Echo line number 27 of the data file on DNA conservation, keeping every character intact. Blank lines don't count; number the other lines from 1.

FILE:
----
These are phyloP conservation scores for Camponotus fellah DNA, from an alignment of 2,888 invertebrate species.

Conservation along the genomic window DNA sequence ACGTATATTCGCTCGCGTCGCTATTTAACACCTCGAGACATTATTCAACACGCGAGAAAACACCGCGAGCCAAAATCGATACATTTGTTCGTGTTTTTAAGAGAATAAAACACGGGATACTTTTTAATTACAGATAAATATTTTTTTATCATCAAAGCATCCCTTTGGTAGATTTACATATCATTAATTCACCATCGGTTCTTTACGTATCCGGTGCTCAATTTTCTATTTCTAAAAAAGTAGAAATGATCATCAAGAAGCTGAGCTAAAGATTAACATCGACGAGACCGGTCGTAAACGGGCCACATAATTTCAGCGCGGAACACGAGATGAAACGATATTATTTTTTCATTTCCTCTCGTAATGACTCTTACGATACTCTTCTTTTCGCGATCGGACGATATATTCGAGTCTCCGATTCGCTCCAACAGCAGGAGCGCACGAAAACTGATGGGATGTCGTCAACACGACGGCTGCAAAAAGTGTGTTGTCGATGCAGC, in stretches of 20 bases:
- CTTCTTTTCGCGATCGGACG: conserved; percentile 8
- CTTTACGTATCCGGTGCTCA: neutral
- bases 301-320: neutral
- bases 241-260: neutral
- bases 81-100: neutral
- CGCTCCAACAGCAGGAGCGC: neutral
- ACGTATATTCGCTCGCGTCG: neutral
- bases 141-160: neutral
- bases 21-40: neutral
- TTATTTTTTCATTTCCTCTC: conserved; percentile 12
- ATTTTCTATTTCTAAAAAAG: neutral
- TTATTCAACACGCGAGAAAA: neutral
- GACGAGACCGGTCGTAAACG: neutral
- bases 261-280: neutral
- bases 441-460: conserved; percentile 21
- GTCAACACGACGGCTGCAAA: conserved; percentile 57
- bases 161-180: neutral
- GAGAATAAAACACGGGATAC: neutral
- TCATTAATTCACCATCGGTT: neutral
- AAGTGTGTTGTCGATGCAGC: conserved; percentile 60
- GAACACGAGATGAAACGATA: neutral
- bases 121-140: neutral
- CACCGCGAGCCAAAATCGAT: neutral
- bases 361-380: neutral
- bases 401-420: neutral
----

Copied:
- bases 401-420: neutral